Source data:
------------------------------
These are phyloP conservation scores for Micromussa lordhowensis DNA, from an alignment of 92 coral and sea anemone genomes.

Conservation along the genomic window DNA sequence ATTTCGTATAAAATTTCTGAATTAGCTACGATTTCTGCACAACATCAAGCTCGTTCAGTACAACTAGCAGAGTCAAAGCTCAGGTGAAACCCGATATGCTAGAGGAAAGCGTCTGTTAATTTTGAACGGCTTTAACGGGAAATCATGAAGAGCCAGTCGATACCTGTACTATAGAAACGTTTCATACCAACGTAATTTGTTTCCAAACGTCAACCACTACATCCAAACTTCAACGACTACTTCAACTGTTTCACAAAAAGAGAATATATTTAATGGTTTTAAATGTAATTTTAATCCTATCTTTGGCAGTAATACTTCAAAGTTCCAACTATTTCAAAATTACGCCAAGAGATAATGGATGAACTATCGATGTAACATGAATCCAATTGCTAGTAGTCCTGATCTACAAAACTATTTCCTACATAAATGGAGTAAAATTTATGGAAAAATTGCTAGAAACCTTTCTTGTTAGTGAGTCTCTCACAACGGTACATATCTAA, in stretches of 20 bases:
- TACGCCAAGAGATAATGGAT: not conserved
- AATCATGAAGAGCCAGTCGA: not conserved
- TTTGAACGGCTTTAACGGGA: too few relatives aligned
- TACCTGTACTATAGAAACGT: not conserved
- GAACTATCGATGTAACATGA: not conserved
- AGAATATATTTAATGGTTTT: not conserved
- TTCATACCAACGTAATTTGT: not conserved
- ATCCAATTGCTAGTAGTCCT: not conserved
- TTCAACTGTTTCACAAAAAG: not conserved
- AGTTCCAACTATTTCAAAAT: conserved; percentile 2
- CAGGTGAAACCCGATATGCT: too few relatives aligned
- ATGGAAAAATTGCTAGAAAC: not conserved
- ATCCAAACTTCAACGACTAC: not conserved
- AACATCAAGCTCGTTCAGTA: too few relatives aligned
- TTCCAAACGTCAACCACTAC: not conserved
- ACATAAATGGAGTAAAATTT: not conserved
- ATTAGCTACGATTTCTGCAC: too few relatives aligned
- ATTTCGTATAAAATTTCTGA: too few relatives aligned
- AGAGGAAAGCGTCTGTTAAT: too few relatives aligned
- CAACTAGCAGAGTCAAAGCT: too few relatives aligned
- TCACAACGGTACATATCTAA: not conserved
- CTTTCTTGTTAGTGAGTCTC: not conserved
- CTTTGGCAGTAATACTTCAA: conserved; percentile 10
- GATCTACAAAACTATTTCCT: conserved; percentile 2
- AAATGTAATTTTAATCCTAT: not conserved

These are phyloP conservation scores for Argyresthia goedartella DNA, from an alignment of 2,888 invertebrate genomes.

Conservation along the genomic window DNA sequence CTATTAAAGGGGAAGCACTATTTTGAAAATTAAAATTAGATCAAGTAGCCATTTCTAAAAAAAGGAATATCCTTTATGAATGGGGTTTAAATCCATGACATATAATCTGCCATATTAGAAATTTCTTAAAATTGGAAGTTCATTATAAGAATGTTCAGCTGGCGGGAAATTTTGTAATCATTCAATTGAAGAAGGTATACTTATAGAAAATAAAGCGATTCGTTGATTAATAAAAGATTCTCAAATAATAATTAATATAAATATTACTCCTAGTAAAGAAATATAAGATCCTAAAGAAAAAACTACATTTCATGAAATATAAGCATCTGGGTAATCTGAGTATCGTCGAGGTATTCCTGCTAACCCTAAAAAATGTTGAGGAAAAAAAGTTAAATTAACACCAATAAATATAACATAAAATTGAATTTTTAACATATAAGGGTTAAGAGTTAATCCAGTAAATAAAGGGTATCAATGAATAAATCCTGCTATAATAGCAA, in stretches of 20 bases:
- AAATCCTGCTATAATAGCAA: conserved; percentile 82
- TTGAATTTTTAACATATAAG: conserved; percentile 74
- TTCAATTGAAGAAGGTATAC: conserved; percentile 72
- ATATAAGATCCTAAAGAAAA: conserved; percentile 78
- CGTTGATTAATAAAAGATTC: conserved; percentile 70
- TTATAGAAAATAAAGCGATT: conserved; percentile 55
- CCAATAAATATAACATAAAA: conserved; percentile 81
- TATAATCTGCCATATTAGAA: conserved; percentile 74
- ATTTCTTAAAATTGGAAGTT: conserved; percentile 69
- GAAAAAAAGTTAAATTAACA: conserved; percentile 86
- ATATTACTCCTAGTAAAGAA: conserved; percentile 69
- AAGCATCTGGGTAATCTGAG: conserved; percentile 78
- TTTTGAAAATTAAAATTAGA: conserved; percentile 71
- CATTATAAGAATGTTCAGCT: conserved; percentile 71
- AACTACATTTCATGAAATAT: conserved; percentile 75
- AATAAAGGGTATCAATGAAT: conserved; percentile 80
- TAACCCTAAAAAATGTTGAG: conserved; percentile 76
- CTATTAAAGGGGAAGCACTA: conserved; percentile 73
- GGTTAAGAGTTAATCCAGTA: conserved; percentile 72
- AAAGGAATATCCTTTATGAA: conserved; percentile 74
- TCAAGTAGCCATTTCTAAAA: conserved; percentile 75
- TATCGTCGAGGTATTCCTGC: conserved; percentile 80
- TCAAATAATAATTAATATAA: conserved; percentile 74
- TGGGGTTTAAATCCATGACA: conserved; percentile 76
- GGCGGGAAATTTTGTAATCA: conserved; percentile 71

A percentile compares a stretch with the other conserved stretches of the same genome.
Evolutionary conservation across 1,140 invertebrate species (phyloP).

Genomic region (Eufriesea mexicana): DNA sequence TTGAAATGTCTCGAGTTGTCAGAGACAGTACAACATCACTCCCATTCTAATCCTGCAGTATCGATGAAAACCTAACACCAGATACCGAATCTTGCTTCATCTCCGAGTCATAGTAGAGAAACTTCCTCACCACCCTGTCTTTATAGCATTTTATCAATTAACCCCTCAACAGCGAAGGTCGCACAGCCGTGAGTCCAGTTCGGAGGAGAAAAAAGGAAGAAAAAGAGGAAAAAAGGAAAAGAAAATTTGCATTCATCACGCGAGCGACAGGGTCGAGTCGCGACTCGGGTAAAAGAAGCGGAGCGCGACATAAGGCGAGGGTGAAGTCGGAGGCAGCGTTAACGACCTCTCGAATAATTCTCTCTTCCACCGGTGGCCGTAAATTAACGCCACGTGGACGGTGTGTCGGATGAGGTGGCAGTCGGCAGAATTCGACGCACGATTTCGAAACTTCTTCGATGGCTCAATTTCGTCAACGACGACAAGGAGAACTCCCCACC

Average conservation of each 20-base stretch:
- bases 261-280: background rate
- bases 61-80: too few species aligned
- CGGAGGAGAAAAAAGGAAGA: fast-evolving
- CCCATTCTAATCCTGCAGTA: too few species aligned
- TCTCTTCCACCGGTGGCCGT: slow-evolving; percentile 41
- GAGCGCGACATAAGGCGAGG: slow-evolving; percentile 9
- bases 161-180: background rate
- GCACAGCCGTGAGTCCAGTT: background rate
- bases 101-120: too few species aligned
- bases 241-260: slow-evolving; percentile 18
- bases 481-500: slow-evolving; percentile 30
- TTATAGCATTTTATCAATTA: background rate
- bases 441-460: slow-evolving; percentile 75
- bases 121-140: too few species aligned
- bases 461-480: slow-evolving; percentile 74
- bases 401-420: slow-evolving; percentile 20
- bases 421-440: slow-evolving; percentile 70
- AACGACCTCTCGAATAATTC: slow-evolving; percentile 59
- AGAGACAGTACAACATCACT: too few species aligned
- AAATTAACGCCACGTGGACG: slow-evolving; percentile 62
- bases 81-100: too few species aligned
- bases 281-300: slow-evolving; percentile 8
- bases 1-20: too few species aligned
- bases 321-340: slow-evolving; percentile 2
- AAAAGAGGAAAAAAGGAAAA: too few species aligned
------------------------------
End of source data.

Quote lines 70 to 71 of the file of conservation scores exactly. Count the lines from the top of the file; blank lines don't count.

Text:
- TTATAGCATTTTATCAATTA: background rate
- bases 441-460: slow-evolving; percentile 75